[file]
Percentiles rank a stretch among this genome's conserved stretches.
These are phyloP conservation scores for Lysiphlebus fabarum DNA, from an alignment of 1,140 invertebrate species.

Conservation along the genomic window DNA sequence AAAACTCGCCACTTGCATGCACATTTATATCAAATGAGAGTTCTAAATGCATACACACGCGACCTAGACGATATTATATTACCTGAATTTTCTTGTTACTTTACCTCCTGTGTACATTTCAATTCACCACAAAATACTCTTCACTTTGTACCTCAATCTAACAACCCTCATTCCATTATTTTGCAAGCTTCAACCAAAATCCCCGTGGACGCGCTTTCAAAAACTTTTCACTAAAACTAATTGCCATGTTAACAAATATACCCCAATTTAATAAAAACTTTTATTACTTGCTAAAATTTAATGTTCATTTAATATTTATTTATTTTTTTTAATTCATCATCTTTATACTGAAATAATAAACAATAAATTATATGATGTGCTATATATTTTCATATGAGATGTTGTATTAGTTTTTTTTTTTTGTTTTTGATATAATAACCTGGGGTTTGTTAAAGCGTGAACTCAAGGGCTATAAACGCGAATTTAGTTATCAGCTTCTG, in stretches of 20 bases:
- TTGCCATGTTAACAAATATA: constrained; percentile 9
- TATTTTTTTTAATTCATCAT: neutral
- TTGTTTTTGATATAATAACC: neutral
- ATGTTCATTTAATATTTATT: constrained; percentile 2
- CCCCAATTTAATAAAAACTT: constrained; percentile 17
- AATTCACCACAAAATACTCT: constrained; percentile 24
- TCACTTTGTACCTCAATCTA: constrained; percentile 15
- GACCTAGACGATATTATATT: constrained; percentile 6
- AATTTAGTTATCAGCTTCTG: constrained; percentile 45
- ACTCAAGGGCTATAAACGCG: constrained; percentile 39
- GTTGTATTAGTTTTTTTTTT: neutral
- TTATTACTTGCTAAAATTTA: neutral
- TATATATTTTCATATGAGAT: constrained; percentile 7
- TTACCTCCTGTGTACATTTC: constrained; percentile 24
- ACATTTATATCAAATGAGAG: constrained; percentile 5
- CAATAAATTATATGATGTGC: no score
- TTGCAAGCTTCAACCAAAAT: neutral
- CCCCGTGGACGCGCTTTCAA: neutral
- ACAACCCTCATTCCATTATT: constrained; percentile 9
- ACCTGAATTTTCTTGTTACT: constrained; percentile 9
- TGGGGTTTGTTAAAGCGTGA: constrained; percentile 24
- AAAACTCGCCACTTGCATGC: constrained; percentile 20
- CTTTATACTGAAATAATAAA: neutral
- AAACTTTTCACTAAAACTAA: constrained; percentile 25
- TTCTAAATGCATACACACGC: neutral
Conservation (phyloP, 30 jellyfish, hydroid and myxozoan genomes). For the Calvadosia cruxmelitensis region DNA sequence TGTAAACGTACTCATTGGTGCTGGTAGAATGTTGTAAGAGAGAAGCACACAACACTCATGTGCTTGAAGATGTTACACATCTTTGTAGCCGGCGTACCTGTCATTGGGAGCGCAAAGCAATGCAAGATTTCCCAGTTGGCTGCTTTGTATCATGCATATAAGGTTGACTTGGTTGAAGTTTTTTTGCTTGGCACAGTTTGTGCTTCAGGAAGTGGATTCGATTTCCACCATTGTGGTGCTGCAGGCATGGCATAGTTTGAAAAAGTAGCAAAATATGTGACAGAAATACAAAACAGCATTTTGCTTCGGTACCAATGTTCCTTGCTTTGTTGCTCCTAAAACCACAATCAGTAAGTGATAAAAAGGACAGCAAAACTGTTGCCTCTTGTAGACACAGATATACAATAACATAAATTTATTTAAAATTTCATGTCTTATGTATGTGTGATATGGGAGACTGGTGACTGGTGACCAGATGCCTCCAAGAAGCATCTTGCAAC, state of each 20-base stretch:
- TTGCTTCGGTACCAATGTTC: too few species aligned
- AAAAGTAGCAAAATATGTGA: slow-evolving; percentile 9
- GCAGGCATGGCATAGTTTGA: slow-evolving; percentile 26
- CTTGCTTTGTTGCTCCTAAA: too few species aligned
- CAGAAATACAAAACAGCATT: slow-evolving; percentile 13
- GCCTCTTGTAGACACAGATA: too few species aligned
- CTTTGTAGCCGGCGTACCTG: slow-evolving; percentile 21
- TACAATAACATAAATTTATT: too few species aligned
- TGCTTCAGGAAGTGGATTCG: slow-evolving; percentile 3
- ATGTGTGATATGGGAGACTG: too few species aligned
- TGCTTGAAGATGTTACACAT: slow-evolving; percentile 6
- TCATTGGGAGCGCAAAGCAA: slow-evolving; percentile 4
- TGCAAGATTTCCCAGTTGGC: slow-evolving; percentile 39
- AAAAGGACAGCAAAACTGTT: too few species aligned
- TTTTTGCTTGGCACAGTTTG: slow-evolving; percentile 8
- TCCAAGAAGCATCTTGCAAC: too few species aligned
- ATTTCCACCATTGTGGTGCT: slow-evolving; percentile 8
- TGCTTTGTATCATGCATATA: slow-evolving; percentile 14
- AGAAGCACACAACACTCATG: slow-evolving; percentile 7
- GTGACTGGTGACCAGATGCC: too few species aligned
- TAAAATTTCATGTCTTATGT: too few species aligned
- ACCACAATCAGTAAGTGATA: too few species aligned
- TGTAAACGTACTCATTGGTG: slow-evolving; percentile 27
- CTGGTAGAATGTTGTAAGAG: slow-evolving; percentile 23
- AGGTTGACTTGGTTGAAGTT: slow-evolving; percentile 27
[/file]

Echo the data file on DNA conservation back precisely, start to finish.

Percentiles rank a stretch among this genome's conserved stretches.
These are phyloP conservation scores for Lysiphlebus fabarum DNA, from an alignment of 1,140 invertebrate species.

Conservation along the genomic window DNA sequence AAAACTCGCCACTTGCATGCACATTTATATCAAATGAGAGTTCTAAATGCATACACACGCGACCTAGACGATATTATATTACCTGAATTTTCTTGTTACTTTACCTCCTGTGTACATTTCAATTCACCACAAAATACTCTTCACTTTGTACCTCAATCTAACAACCCTCATTCCATTATTTTGCAAGCTTCAACCAAAATCCCCGTGGACGCGCTTTCAAAAACTTTTCACTAAAACTAATTGCCATGTTAACAAATATACCCCAATTTAATAAAAACTTTTATTACTTGCTAAAATTTAATGTTCATTTAATATTTATTTATTTTTTTTAATTCATCATCTTTATACTGAAATAATAAACAATAAATTATATGATGTGCTATATATTTTCATATGAGATGTTGTATTAGTTTTTTTTTTTTGTTTTTGATATAATAACCTGGGGTTTGTTAAAGCGTGAACTCAAGGGCTATAAACGCGAATTTAGTTATCAGCTTCTG, in stretches of 20 bases:
- TTGCCATGTTAACAAATATA: constrained; percentile 9
- TATTTTTTTTAATTCATCAT: neutral
- TTGTTTTTGATATAATAACC: neutral
- ATGTTCATTTAATATTTATT: constrained; percentile 2
- CCCCAATTTAATAAAAACTT: constrained; percentile 17
- AATTCACCACAAAATACTCT: constrained; percentile 24
- TCACTTTGTACCTCAATCTA: constrained; percentile 15
- GACCTAGACGATATTATATT: constrained; percentile 6
- AATTTAGTTATCAGCTTCTG: constrained; percentile 45
- ACTCAAGGGCTATAAACGCG: constrained; percentile 39
- GTTGTATTAGTTTTTTTTTT: neutral
- TTATTACTTGCTAAAATTTA: neutral
- TATATATTTTCATATGAGAT: constrained; percentile 7
- TTACCTCCTGTGTACATTTC: constrained; percentile 24
- ACATTTATATCAAATGAGAG: constrained; percentile 5
- CAATAAATTATATGATGTGC: no score
- TTGCAAGCTTCAACCAAAAT: neutral
- CCCCGTGGACGCGCTTTCAA: neutral
- ACAACCCTCATTCCATTATT: constrained; percentile 9
- ACCTGAATTTTCTTGTTACT: constrained; percentile 9
- TGGGGTTTGTTAAAGCGTGA: constrained; percentile 24
- AAAACTCGCCACTTGCATGC: constrained; percentile 20
- CTTTATACTGAAATAATAAA: neutral
- AAACTTTTCACTAAAACTAA: constrained; percentile 25
- TTCTAAATGCATACACACGC: neutral
Conservation (phyloP, 30 jellyfish, hydroid and myxozoan genomes). For the Calvadosia cruxmelitensis region DNA sequence TGTAAACGTACTCATTGGTGCTGGTAGAATGTTGTAAGAGAGAAGCACACAACACTCATGTGCTTGAAGATGTTACACATCTTTGTAGCCGGCGTACCTGTCATTGGGAGCGCAAAGCAATGCAAGATTTCCCAGTTGGCTGCTTTGTATCATGCATATAAGGTTGACTTGGTTGAAGTTTTTTTGCTTGGCACAGTTTGTGCTTCAGGAAGTGGATTCGATTTCCACCATTGTGGTGCTGCAGGCATGGCATAGTTTGAAAAAGTAGCAAAATATGTGACAGAAATACAAAACAGCATTTTGCTTCGGTACCAATGTTCCTTGCTTTGTTGCTCCTAAAACCACAATCAGTAAGTGATAAAAAGGACAGCAAAACTGTTGCCTCTTGTAGACACAGATATACAATAACATAAATTTATTTAAAATTTCATGTCTTATGTATGTGTGATATGGGAGACTGGTGACTGGTGACCAGATGCCTCCAAGAAGCATCTTGCAAC, state of each 20-base stretch:
- TTGCTTCGGTACCAATGTTC: too few species aligned
- AAAAGTAGCAAAATATGTGA: slow-evolving; percentile 9
- GCAGGCATGGCATAGTTTGA: slow-evolving; percentile 26
- CTTGCTTTGTTGCTCCTAAA: too few species aligned
- CAGAAATACAAAACAGCATT: slow-evolving; percentile 13
- GCCTCTTGTAGACACAGATA: too few species aligned
- CTTTGTAGCCGGCGTACCTG: slow-evolving; percentile 21
- TACAATAACATAAATTTATT: too few species aligned
- TGCTTCAGGAAGTGGATTCG: slow-evolving; percentile 3
- ATGTGTGATATGGGAGACTG: too few species aligned
- TGCTTGAAGATGTTACACAT: slow-evolving; percentile 6
- TCATTGGGAGCGCAAAGCAA: slow-evolving; percentile 4
- TGCAAGATTTCCCAGTTGGC: slow-evolving; percentile 39
- AAAAGGACAGCAAAACTGTT: too few species aligned
- TTTTTGCTTGGCACAGTTTG: slow-evolving; percentile 8
- TCCAAGAAGCATCTTGCAAC: too few species aligned
- ATTTCCACCATTGTGGTGCT: slow-evolving; percentile 8
- TGCTTTGTATCATGCATATA: slow-evolving; percentile 14
- AGAAGCACACAACACTCATG: slow-evolving; percentile 7
- GTGACTGGTGACCAGATGCC: too few species aligned
- TAAAATTTCATGTCTTATGT: too few species aligned
- ACCACAATCAGTAAGTGATA: too few species aligned
- TGTAAACGTACTCATTGGTG: slow-evolving; percentile 27
- CTGGTAGAATGTTGTAAGAG: slow-evolving; percentile 23
- AGGTTGACTTGGTTGAAGTT: slow-evolving; percentile 27